Connecting Souls, Bridging Dreams

by Marie Jude Bendiola last modified Apr 04, 2012 10:08 AM
I come from a third world country where technology seemed hard to reach in the 90s, especially by the not-so-privileged. As we progressed, technology has not only become ubiquitous (in malls, institutions and companies) but also, it has come to be used by the common man. My video will answer how technology bridges the gap between dreams and reality.

Video Genre: Documentary and live action

Marie Jude Bendiola



Marketing Executive
I'm an actor, writer, host, marketing executive, journalist, researcher, dancer, soon to be singer, producer,newbie in modelling, traveller, philanthropist, traveller, daughter, sister, friend,a proud Filipino, son of God, and a student of life. Be my... Friend on Facebook: Follower on Twitter:!/judeebendiola Audience in Youtube: Fan in Google+:


What do you understand by the term Digital Native? Do you consider yourself one? Do you think you need to belong to a particular socio-economic-geographical background to be considered a Digital Native?
For me, Digital Native means being equipped most of the time with gadgets that we have nowadays. The idea pertains to the usage of these gadgets to alleviate day to day activities or for mere pleasure. I can say that I am a Digital Native because from the moment I wake up, go to work, eat or rest I usually have a gadget in my hand. Being a Digital native doesn’t entail belonging to upper class of the society. In Philippines, most citizens own a cell phone or television. Government and private institutions bring mobile libraries or computers to depressed areas so they can be empowered by technology. One of the primary requirements of being a digital native is not your political, regional, societal or even physical status but instead it requires a level of openness or acceptance to the new technology that’s in your hands. I think the issue is how you plan to utilize this gadget to help yourself in your daily life, and how responsible you are in carrying out their functions for the promotion of the common good which may not be detrimental to others. If you’re an open and responsible user of technology then I think you are worthy to be called a Digital Native.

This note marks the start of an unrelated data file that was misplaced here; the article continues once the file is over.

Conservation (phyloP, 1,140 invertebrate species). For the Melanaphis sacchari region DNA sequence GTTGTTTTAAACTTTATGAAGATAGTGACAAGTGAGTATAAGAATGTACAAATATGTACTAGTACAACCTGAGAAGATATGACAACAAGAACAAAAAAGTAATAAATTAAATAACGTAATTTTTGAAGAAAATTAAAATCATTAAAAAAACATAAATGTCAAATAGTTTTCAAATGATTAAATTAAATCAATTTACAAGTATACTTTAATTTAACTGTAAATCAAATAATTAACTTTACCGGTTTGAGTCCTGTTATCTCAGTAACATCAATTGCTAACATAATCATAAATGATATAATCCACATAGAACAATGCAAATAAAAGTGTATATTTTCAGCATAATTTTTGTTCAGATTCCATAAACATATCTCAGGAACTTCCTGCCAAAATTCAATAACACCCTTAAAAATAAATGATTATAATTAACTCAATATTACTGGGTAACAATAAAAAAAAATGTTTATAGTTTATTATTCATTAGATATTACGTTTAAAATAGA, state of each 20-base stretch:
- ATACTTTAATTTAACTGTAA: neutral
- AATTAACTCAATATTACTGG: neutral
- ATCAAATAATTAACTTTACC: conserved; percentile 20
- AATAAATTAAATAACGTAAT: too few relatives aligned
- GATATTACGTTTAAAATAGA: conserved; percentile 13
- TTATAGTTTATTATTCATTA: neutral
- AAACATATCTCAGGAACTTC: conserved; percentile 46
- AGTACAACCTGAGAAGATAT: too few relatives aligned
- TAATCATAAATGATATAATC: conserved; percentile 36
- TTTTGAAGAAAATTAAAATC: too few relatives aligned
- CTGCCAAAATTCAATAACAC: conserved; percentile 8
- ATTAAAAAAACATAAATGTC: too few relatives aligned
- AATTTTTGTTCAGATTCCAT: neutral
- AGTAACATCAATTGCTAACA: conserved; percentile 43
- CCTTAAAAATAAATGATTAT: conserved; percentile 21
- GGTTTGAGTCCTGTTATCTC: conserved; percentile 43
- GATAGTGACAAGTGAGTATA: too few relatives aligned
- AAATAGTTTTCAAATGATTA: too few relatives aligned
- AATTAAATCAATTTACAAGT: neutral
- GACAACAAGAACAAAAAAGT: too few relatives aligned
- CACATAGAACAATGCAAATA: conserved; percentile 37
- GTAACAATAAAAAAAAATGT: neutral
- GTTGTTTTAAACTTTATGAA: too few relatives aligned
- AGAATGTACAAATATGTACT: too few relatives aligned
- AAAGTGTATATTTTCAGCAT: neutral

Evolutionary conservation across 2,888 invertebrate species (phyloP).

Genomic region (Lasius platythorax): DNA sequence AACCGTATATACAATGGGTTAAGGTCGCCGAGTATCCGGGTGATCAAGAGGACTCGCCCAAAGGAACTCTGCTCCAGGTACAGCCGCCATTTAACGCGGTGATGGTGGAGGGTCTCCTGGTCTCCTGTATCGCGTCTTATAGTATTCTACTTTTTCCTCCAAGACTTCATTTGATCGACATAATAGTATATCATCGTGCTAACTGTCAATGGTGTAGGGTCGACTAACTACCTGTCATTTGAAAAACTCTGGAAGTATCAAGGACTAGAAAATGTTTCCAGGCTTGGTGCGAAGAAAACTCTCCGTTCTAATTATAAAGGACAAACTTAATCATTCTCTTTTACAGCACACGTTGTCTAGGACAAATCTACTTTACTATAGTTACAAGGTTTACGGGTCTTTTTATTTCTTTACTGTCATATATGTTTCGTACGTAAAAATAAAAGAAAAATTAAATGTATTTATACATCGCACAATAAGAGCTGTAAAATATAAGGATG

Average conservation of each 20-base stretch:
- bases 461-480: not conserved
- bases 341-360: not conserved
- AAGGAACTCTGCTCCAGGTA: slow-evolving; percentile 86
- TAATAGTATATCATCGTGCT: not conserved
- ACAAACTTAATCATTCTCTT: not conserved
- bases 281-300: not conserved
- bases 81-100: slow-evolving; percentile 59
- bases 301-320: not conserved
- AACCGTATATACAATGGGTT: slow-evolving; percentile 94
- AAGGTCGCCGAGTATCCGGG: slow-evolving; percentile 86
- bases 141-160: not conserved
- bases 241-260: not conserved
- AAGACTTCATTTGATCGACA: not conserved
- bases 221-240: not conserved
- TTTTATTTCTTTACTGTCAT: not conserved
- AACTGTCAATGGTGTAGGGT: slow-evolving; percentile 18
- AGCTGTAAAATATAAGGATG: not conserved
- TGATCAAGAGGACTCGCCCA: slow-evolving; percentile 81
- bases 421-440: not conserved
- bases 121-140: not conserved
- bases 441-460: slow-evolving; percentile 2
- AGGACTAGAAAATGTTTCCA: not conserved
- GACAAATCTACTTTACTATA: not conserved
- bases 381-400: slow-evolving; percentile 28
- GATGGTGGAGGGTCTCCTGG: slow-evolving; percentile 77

How effective are digital activism campaigns in raising awareness about an issue?
The online platform is an instrument for freedom of expression. Just like any protests on the street, technology provides a bigger arena to anyone to fight for their rights. But I would also add that though it is good to state what you believe in and what you’re supporting online, we should also be more responsible as users of technology. As long as we still respect others and there are no derogatory statements that may harm others, social media platforms have been useful in many ways.

A recent example of online activism is the ‘Get Kony 2012’ video campaign created by US-based NGO Invisible Children. What are your thoughts on the campaign?
It’s heart-breaking but at the same time empowering. The video compares life in a developed country with that of a developing one and exposes what is happening in Uganda. It effectively motivates us to do something good, now.

Are we seeing a trend where digital natives are more involved with local causes than with global, larger issues that don’t immediately impact their lives?
I think the use of technology empowers everyone from high officials to ordinary individuals to push their cause, stand for their rights and make this world a better place. Any local cause from a community which is posted online is no longer just a local cause but can transform into an issue that has global resonance. Somewhere in the world, other places might be experiencing the very issue that a small community is trying to highlight, so social media platforms help project a local cause into a global one. It makes our world closer so that everyone can lend a helping hand no matter how many miles we are all apart.

Filed under:
Digital Natives Video Contest


Twitter Buzz